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Why is Luke so Jewish?





Most scholars have thought until recently that Luke was not Jewish, and they claim that his Gospel was written specifically to Gentiles. The problem with that idea is that Luke goes out of his way to present his Jesus narrative in a very Jewish way. His intimate knowledge of Judaism (see below) is causing modern scholars to think that maybe he was a Greek-speaking Jew.[1] Luke goes to great lengths to present the central characters surrounding the incarnation (Yeshua, Miriam, Joseph, Elizabeth, John, Zechariah, the Jewish shepherds) as God-fearing, Torah-observant Jews.[2] Consider these facts.


· John the Baptist's father, Zechariah, is presented as a Jewish priest, a Cohen. (1:5)

· Luke emphasizes that Zechariah and Elizabeth are Torah observant. “Both of them were righteous in the sight of God, observing all the Lord’s commands and decrees blamelessly.” (1:6)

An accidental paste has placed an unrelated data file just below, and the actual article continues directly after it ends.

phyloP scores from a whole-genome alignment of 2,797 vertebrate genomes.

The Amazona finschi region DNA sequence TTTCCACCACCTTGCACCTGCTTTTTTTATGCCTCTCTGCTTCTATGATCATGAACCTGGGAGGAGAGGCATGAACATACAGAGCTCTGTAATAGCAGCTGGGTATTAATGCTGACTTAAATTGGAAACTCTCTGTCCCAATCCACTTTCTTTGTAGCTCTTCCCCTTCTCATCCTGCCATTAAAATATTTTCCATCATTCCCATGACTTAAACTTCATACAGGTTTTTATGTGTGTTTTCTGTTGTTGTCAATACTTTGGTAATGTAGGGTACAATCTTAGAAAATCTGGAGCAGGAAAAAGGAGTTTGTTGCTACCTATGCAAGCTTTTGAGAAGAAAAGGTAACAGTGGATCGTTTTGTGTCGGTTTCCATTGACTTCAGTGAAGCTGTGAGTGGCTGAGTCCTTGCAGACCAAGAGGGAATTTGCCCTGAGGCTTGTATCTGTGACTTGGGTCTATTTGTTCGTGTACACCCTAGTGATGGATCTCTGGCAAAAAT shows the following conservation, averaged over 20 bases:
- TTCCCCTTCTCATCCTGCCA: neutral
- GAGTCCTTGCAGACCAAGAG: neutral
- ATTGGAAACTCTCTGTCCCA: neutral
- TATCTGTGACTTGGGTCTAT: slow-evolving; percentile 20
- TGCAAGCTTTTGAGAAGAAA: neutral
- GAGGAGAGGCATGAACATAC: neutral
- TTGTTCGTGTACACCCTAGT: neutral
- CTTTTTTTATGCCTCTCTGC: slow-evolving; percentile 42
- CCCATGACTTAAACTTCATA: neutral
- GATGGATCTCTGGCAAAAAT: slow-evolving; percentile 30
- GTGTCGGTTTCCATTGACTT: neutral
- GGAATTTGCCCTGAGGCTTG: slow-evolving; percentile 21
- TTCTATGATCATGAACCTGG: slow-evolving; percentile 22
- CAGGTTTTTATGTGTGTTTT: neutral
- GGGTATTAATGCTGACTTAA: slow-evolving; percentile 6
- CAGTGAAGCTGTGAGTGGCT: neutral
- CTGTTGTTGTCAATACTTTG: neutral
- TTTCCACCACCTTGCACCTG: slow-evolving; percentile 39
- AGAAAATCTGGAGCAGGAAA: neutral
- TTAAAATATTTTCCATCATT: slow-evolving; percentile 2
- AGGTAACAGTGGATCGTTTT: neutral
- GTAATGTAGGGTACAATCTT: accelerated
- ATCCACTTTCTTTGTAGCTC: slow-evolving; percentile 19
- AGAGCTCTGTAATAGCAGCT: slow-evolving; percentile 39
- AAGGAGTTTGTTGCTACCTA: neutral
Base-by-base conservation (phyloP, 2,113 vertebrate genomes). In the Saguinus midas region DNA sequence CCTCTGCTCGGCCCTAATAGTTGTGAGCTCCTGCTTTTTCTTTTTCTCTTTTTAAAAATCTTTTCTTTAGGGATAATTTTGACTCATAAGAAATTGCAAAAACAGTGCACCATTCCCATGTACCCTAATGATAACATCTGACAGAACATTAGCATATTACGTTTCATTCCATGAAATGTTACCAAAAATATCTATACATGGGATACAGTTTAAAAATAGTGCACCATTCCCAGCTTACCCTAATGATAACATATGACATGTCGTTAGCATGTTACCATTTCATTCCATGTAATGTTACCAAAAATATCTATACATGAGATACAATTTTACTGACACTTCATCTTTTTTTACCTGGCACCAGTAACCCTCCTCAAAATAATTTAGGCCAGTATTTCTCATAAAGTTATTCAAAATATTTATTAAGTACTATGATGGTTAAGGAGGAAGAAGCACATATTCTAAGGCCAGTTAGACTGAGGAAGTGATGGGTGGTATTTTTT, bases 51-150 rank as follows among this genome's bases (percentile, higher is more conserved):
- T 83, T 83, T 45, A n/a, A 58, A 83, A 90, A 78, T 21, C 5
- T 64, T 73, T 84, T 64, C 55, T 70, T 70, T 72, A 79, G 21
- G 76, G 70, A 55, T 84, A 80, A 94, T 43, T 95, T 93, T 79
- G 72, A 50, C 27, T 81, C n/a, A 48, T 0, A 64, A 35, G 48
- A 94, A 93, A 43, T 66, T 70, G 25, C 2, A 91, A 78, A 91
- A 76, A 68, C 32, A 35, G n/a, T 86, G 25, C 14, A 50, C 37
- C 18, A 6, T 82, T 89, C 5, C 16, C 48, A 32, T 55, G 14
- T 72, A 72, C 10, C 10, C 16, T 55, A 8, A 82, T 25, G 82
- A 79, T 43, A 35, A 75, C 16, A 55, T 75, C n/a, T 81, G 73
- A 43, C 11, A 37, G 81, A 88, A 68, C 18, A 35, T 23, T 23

· The shepherds in Bethlehem were Jewish priestly shepherds raising lambs for Passover. This is why they were chosen to be the first to witness the ultimate Passover Lamb.

· John and Jesus are both circumcised on the 8th day (1:59, 2:21) according to the Abrahamic covenant.

· Miriam (Mary) and Joseph go to the Temple for purification “according to the Torah of Moses.” (2:22)

· They offer a sacrifice “as it is stated in the Torah of the Lord” (2:24).

· They do everything that is “required by the law of the Lord.” (2:39)

· Luke tells us that Joseph took his family up to Jerusalem for the feasts every year. "They went up to the festival, according to the custom." (2:42)

· Luke portrays the 12-year-old Yeshua as engaged with rabbis at the Temple (2:46). Only one who is living as a Torah-honoring Jewish boy would have such access at a young age (or any age!)."

· "Luke repeatedly demonstrates his belief that the law of Moses (2:22) is the law of Israel’s God (2:23, 24, 39)."[3]